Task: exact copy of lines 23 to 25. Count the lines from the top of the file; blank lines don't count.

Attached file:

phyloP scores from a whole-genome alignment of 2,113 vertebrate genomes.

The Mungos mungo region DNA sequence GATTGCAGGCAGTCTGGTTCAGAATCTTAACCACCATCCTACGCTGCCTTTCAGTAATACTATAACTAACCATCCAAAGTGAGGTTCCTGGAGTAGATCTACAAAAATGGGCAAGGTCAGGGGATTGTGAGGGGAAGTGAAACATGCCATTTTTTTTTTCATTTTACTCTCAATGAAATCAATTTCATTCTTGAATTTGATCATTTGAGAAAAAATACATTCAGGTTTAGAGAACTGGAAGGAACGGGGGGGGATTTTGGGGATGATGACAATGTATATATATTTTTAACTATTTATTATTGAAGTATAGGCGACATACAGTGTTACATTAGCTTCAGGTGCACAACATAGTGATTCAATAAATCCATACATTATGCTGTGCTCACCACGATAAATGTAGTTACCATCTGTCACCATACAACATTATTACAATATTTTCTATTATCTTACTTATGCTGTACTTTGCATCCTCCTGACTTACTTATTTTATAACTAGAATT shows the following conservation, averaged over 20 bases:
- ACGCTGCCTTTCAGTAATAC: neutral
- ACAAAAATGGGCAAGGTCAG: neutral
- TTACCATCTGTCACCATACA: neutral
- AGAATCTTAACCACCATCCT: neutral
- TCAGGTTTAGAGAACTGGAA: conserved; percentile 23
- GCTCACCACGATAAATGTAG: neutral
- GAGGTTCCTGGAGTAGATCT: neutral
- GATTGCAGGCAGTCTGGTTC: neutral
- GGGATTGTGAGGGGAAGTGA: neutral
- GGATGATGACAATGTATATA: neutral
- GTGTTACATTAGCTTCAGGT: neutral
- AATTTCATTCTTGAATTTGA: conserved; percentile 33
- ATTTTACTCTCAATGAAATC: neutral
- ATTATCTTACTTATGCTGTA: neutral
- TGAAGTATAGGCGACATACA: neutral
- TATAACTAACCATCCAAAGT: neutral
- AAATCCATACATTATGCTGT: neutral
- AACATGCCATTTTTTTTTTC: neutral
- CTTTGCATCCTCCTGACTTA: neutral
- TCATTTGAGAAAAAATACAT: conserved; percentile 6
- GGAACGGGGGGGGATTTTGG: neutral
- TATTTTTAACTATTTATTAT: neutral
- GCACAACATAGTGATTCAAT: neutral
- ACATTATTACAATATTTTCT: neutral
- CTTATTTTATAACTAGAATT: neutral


- GGAACGGGGGGGGATTTTGG: neutral
- TATTTTTAACTATTTATTAT: neutral
- GCACAACATAGTGATTCAAT: neutral